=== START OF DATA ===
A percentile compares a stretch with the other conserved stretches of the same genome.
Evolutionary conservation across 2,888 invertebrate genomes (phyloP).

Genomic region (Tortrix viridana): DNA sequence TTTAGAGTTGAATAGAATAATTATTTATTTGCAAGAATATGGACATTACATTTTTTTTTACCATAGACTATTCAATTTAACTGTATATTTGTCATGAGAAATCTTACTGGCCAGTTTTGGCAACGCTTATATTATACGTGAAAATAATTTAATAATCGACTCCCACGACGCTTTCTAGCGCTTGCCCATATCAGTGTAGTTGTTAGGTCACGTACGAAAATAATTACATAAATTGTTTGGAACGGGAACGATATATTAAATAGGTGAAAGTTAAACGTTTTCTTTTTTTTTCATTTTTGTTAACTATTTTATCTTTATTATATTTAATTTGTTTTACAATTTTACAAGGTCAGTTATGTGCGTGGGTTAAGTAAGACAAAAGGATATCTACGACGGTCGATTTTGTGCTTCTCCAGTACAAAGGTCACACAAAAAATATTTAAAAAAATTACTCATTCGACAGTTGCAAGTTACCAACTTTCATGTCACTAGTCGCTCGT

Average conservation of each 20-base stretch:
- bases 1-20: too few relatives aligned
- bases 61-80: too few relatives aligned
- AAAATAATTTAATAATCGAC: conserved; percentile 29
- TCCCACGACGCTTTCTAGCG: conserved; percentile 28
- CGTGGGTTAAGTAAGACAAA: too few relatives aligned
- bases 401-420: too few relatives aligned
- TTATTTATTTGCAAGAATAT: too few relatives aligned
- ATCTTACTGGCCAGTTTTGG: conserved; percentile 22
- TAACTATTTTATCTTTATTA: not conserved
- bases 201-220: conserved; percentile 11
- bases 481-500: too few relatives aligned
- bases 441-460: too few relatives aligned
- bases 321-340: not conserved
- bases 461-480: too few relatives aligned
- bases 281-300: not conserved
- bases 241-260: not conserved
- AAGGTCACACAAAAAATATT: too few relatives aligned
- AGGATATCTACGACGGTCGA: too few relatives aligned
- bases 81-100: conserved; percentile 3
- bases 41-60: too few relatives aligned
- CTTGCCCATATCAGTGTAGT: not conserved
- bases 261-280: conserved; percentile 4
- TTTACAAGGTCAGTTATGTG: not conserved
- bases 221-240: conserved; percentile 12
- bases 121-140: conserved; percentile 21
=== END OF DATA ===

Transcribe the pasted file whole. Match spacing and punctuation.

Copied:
A percentile compares a stretch with the other conserved stretches of the same genome.
Evolutionary conservation across 2,888 invertebrate genomes (phyloP).

Genomic region (Tortrix viridana): DNA sequence TTTAGAGTTGAATAGAATAATTATTTATTTGCAAGAATATGGACATTACATTTTTTTTTACCATAGACTATTCAATTTAACTGTATATTTGTCATGAGAAATCTTACTGGCCAGTTTTGGCAACGCTTATATTATACGTGAAAATAATTTAATAATCGACTCCCACGACGCTTTCTAGCGCTTGCCCATATCAGTGTAGTTGTTAGGTCACGTACGAAAATAATTACATAAATTGTTTGGAACGGGAACGATATATTAAATAGGTGAAAGTTAAACGTTTTCTTTTTTTTTCATTTTTGTTAACTATTTTATCTTTATTATATTTAATTTGTTTTACAATTTTACAAGGTCAGTTATGTGCGTGGGTTAAGTAAGACAAAAGGATATCTACGACGGTCGATTTTGTGCTTCTCCAGTACAAAGGTCACACAAAAAATATTTAAAAAAATTACTCATTCGACAGTTGCAAGTTACCAACTTTCATGTCACTAGTCGCTCGT

Average conservation of each 20-base stretch:
- bases 1-20: too few relatives aligned
- bases 61-80: too few relatives aligned
- AAAATAATTTAATAATCGAC: conserved; percentile 29
- TCCCACGACGCTTTCTAGCG: conserved; percentile 28
- CGTGGGTTAAGTAAGACAAA: too few relatives aligned
- bases 401-420: too few relatives aligned
- TTATTTATTTGCAAGAATAT: too few relatives aligned
- ATCTTACTGGCCAGTTTTGG: conserved; percentile 22
- TAACTATTTTATCTTTATTA: not conserved
- bases 201-220: conserved; percentile 11
- bases 481-500: too few relatives aligned
- bases 441-460: too few relatives aligned
- bases 321-340: not conserved
- bases 461-480: too few relatives aligned
- bases 281-300: not conserved
- bases 241-260: not conserved
- AAGGTCACACAAAAAATATT: too few relatives aligned
- AGGATATCTACGACGGTCGA: too few relatives aligned
- bases 81-100: conserved; percentile 3
- bases 41-60: too few relatives aligned
- CTTGCCCATATCAGTGTAGT: not conserved
- bases 261-280: conserved; percentile 4
- TTTACAAGGTCAGTTATGTG: not conserved
- bases 221-240: conserved; percentile 12
- bases 121-140: conserved; percentile 21